Quite Unexpectedly

T.P. Graf
T.P. Graf Author Interview

As the Daisies Bloom follows the life of August and shows how relationships and love have lasting effects. What was the inspiration for the setup to this emotional story?

The inspiration came to me quite unexpectedly. I woke up one morning with the opening chapter in my mind and the characters came to me as I began to write down the story. I have written free verse over the years and the reference to the “Stories for Tyler” which August describes as his tiny systematic theology are Bible characters stories I wrote a few years ago and decided to work in as a companion to this work. (That book is also on Amazon under the title “August Kibler’s Stories for Tyler.”)

August is an intriguing and well developed character. What were some driving ideals behind his character development?

I think the review addressed this perfectly. I wanted to convey the complexity of racism, sexism, militarism, patriotism and the judgement the gay community faces from religion in particular in as compelling and compassionate a voice as I could muster.

What is the next book that you are working on and when will it be available?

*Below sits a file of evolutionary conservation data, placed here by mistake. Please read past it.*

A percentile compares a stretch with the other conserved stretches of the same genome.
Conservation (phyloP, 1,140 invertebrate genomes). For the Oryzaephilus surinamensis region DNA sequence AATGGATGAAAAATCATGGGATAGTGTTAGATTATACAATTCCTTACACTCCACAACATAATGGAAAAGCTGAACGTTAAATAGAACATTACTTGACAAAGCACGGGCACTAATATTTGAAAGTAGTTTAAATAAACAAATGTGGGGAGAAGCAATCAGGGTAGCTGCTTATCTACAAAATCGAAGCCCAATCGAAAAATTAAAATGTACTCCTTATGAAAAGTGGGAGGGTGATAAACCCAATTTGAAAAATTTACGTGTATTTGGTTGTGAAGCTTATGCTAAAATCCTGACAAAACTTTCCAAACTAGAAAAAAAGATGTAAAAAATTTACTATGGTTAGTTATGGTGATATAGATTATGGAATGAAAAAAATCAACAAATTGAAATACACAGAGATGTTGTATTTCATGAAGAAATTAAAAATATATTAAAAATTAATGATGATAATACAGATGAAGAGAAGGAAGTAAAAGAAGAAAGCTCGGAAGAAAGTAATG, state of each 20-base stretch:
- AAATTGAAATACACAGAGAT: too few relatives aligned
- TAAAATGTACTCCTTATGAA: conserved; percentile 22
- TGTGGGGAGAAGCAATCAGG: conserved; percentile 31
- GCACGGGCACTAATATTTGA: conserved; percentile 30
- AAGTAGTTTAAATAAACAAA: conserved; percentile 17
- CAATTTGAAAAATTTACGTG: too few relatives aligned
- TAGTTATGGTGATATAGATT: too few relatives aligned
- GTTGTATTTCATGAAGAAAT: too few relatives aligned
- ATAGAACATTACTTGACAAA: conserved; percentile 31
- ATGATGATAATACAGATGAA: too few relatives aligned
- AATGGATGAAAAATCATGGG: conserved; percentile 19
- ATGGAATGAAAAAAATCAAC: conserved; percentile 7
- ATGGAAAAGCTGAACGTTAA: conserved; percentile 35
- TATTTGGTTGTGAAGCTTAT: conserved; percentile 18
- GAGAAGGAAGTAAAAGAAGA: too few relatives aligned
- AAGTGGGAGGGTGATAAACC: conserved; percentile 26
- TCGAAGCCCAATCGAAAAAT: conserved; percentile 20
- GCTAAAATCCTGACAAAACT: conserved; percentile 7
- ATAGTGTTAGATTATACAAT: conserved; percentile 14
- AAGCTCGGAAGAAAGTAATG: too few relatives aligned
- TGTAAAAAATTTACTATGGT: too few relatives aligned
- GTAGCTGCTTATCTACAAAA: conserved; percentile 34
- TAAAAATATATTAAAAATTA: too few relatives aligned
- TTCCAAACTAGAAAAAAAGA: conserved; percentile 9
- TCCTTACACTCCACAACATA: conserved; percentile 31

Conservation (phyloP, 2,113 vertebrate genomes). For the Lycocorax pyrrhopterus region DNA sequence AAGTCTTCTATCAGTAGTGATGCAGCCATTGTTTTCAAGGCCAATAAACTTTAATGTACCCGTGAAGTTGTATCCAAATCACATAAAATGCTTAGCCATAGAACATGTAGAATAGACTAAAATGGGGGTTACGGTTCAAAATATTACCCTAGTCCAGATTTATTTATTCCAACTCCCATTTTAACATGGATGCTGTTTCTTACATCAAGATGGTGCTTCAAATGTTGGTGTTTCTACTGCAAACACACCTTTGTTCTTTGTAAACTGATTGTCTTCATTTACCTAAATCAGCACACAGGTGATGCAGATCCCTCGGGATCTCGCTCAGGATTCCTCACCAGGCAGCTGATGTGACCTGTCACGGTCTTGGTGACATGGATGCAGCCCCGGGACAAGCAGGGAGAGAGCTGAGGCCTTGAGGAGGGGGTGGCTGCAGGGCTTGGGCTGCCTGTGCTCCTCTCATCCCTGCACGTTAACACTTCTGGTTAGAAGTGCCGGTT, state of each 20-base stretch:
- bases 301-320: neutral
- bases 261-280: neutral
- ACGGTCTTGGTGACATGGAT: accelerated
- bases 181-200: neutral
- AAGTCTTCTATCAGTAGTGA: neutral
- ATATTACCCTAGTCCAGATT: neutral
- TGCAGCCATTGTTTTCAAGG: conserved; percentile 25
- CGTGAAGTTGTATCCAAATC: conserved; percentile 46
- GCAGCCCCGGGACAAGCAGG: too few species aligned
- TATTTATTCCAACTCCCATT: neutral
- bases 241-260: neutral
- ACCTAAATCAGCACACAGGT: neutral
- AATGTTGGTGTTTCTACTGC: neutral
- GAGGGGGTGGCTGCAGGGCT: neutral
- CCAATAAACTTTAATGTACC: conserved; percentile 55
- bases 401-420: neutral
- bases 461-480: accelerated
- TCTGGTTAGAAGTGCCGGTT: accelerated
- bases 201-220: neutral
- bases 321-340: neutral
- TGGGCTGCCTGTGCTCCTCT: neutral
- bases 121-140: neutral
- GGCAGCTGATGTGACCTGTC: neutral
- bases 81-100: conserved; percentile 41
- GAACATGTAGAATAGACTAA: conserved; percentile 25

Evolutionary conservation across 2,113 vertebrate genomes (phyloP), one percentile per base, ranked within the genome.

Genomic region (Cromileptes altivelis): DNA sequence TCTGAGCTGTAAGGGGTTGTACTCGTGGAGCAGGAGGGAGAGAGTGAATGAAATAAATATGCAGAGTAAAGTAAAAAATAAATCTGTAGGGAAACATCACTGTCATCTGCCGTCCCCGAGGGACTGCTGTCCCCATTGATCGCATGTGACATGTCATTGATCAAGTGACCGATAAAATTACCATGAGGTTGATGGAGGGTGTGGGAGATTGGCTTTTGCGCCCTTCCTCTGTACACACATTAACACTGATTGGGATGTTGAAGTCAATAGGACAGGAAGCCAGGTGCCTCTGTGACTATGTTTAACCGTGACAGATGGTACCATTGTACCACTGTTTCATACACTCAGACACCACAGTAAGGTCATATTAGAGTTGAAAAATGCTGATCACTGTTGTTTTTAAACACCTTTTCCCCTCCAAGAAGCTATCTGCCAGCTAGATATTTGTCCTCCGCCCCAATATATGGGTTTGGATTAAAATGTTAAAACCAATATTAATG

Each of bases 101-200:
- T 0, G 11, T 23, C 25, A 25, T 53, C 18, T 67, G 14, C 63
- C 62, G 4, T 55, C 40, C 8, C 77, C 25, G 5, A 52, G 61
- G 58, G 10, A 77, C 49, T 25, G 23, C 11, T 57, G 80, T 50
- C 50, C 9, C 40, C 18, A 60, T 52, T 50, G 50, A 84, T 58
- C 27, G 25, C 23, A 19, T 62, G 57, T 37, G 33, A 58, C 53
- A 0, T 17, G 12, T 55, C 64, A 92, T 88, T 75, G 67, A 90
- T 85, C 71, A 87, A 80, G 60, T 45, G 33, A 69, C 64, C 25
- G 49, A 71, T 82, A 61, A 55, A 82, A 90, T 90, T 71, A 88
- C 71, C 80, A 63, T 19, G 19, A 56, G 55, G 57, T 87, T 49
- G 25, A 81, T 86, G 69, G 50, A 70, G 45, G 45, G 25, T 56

I have written a sequel which is also set up in the memoir style where Tyler (as executor) finds a file on August’s computer which delves into more of August’s ancestry, life as a child, college days and finally in Boone bringing everything back to the present with the Marvel-Jemisons. I plan to release this in January assuming my friends reviewing it now find it compelling enough to proceed.

Author Links: GoodReads | Website

Was it a chance meeting in the Daisy Cafe that brought a father and his boys from Macon, Georgia, descendants of slaves, into the life of a descendent of Swiss Mennonites, or was it the mysterious workings of the father’s grandmother, Momma Daisy? August Kibler tells the stories of his own life and the lives of Tyler, Johnny, and Jimmy through the tragedy and grief, and the joy and gratitude, that each discovered along the way. The generous spirit they share is a gift to any seeking greater understanding when you believe you have little in common. Yet it is through sharing that August discovers a deep reverence for Momma Daisy and Pappy Jemison, and for the legacy of love and mettle that defined their lives. August challenges our certitudes as, in his own life, he says, “I would rather have doubts and be wrong than to be certainly wrong.” Tyler and August bear witness to what might appear to be ordinary lives, yet which both see as nothing less than extraordinary.

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Posted on September 13, 2020, in Interviews and tagged , , , , , , , , , , , , , , , , , , , , , , , , . Bookmark the permalink. Leave a comment.

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